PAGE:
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Hi again. I'll try and answer both questions at the same time here as they are both related. A dog with aggressive presence does not necessarily move sheep by rushing in and gripping them etc. A dog with aggressive presence is able to move sheep from a great distance because he scares them. On the other hand a dog with the same amount of presence but is not aggressive will be able to approach sheep in a different manner without scaring them. We call this dog soft, not weak, but soft with his stock. He moves them with the carrot, not with the stick. He can move them with confidence and firmness if needed but prefers to approach his sheep in a firm, assertive, smooth manner which says to them, " ok girls, let's go, time to move", instead of "get going or else" as the aggressive dog would do. There is a big difference between the aggressively strong dog and the fear motivated dog who goes in and slashes and grabs. This is not aggression motivated by strength. It is aggression motivated by fear and it will show up in dogs very early and you will find that the sheep or cattle will readily "read" this fear and quite quickly understand that if they stand to this dog he/she will power out and not be able to move them. Not what we want. Now with your dog Nancy, we need to get a lot more control on this dog so we can teach him how to move sheep. Since he does have an aggressive presence (and that is not a bad thing as he does have presence) we need to be able to walk him in on his sheep slowly and methodically teaching him to be firm but kind to his stock. To do this you must be able to stop the dog. It is your responsibility, as a trainer, to teach the dog to stop properly. So, from this day on, your dog is not allowed to take one pace more after he has been told to stop. With aggressive dogs, I like them to stop both on their belly and on their feet, so it would be wise right now to get him on his belly and later on teach him to stand. The reason for this is that he has less presence on his belly than on his feet and we have to soften things up here in order to manage the sheep properly. Listen very closely as I want to emphasize emphatically that this dog has to stop NOW!!!! If you tell him to stop and he takes 4 more steps he is in the wrong place and so are the sheep. Get after him by going toward him in an assertive manner ( a little anger helps also in these cases, but don't stay angry) When you get to him chastise him in your own way and make sure he's ashamed of what he has done by not obeying you and take him back where you told him to lie down, tell him "LIE DOWN" in a firm sharp voice and go back to where you were and complete your gather making sure you use enough firmness in your voice to ensure that he lies down when told right now! Don't lower your expectations of the dog lying down every time it is told. This is the most important command in the book for the owner of this type of dog. If you can't stop him, you can't run him! It's not going to happen overnight but it will happen if you want it to. If the dog needs a little more firmness to get the required results, when you get out to him, pick him up by the collar, chastising him, take him back where you told him to lie down and again "LIE DOWN"! in your firmest voice and carry on with your training. If you are diligent with this you will have your dog stopping in about 3 or 4 days. If you let him get away without stopping every time you will have a long road to hoe. Once you get the stop on this dog, things will be much more pleasant and you can carry on with training your dog to change his manner in his approach to his stock. Get the stop first and then we'll go on with the rest. Until you have the stop nothing else will change. You must be the master. This doesn't mean you have to be a tyrant. It just means that you have to be in charge. If you find yourself yelling at the dog a lot to get your point across, don't worry about. You'll be able to stop yelling when the dog does as he's told. On the other hand, don't keep yelling at him over and over and do nothing about it. If he's not on his belly after the first or second command you better going out to him as fast as possible so he knows you will back up your commands. They catch on pretty quick to those folks who just keep talking and don't enforce their commands. Try this and let's see where we can go from there. sincerely........Bob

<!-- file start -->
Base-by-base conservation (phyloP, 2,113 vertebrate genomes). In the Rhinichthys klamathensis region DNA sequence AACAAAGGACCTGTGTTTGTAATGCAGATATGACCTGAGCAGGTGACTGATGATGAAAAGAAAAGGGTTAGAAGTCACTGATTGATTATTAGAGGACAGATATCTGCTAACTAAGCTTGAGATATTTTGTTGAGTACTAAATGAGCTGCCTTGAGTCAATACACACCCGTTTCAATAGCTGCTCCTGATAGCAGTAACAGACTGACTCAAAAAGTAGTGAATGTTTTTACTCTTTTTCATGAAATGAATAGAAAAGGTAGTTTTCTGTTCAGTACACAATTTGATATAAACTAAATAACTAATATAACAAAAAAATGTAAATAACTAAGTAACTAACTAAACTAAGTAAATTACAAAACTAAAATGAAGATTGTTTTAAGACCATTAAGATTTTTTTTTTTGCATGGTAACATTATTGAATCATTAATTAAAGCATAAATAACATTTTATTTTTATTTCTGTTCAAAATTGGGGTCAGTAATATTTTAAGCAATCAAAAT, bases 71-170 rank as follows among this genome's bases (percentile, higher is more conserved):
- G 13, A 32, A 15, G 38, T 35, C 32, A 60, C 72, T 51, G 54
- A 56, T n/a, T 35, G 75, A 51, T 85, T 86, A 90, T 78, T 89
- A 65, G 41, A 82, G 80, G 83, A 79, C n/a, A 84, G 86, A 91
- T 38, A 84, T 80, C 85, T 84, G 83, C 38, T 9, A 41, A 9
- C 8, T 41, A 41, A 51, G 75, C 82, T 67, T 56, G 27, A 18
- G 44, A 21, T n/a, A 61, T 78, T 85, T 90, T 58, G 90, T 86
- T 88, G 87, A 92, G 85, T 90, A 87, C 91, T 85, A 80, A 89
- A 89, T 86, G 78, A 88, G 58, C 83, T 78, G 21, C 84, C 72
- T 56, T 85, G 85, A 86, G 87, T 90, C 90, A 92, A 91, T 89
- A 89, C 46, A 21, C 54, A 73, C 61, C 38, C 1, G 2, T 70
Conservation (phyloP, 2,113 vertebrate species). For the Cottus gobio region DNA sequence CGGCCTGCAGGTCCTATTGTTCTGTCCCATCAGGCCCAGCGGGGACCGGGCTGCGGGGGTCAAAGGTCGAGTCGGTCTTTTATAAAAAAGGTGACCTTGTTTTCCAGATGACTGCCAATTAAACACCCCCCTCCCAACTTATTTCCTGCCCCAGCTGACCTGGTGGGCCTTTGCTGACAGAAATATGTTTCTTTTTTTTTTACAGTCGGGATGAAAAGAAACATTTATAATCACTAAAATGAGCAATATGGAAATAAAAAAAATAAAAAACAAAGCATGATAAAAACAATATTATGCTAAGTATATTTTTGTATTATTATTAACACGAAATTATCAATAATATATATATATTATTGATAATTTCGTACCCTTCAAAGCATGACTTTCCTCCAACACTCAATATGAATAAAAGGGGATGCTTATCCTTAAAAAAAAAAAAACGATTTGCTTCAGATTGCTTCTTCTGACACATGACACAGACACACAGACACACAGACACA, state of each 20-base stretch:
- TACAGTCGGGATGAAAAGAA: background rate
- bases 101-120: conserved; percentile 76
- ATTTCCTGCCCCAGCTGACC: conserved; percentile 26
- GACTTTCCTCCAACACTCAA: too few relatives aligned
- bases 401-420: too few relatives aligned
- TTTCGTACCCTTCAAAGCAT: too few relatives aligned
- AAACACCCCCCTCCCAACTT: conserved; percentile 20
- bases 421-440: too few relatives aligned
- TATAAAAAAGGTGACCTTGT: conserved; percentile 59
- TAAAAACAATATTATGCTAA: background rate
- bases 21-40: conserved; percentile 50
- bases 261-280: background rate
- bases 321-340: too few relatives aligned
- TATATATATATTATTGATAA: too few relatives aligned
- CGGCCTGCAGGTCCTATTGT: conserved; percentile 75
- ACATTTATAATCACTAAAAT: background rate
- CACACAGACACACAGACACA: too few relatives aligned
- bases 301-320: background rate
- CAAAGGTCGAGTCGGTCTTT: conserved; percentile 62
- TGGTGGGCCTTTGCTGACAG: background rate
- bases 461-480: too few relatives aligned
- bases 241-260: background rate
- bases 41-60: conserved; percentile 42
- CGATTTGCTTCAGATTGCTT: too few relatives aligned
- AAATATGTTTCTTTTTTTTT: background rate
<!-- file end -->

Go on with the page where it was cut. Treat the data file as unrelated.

great answer bob

 

bill virginia